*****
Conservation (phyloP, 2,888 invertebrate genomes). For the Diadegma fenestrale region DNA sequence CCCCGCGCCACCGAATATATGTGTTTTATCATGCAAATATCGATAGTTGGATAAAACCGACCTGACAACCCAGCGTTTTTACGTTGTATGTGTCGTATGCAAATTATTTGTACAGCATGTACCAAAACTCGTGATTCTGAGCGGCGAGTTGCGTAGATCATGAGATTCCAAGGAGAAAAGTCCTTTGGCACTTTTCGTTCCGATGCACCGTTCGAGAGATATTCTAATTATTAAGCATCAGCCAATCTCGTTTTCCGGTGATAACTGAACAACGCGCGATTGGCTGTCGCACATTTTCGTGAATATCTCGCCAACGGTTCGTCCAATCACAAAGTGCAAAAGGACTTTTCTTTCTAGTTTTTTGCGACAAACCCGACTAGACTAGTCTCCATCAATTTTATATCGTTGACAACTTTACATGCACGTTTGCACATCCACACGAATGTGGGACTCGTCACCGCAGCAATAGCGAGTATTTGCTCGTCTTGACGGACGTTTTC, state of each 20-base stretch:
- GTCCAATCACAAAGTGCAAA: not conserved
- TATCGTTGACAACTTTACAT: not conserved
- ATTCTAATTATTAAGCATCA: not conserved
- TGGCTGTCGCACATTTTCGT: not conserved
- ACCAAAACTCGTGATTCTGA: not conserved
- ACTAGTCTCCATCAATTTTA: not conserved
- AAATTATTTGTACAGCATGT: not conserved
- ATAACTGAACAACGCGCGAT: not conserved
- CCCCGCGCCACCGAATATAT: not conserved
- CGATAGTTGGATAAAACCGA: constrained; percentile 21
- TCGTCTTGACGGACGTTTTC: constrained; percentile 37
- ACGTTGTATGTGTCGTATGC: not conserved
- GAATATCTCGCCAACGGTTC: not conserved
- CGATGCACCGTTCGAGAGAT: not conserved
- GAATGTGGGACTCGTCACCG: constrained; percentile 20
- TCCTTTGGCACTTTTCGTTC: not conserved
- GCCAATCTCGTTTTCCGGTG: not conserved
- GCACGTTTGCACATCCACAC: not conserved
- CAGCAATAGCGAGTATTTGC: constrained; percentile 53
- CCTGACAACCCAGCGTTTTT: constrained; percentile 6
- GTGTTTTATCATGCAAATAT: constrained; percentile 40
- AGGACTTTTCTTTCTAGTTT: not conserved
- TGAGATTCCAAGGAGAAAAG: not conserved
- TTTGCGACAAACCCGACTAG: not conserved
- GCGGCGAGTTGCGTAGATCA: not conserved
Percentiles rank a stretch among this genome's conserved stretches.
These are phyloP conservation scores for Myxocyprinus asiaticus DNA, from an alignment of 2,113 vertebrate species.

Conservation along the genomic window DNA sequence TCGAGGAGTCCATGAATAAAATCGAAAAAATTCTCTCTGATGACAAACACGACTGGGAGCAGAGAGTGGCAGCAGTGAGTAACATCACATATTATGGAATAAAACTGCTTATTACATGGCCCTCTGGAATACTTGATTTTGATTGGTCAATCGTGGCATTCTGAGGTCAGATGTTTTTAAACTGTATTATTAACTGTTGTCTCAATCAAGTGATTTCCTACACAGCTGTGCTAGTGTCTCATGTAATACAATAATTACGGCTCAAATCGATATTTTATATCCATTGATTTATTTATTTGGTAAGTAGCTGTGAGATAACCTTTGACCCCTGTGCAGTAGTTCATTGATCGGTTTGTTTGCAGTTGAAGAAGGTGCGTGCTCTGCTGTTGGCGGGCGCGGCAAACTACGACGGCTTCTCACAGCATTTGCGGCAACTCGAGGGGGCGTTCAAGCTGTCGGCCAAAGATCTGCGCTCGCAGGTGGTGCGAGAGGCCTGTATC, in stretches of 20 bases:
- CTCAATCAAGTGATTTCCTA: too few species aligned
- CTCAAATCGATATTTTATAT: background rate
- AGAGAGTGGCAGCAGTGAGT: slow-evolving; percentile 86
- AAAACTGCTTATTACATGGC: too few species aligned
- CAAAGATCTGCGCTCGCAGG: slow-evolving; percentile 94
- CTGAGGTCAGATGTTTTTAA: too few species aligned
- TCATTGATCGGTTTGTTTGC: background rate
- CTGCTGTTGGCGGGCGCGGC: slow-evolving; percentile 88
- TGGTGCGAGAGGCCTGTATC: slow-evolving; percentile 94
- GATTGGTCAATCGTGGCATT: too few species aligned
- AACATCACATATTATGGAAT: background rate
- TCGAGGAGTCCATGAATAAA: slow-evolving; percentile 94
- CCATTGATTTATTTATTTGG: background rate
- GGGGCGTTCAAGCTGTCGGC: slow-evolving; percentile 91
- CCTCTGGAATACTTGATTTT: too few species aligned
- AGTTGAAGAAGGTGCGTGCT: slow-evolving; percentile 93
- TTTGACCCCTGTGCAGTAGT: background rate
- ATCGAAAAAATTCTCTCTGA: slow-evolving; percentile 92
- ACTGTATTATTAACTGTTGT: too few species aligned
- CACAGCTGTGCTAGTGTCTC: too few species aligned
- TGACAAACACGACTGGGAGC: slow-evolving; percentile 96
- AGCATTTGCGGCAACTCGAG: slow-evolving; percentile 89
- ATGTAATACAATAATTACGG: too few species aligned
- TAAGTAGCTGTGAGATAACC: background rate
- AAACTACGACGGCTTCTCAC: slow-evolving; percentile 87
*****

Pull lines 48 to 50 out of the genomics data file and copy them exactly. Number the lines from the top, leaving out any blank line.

- ACTGTATTATTAACTGTTGT: too few species aligned
- CACAGCTGTGCTAGTGTCTC: too few species aligned
- TGACAAACACGACTGGGAGC: slow-evolving; percentile 96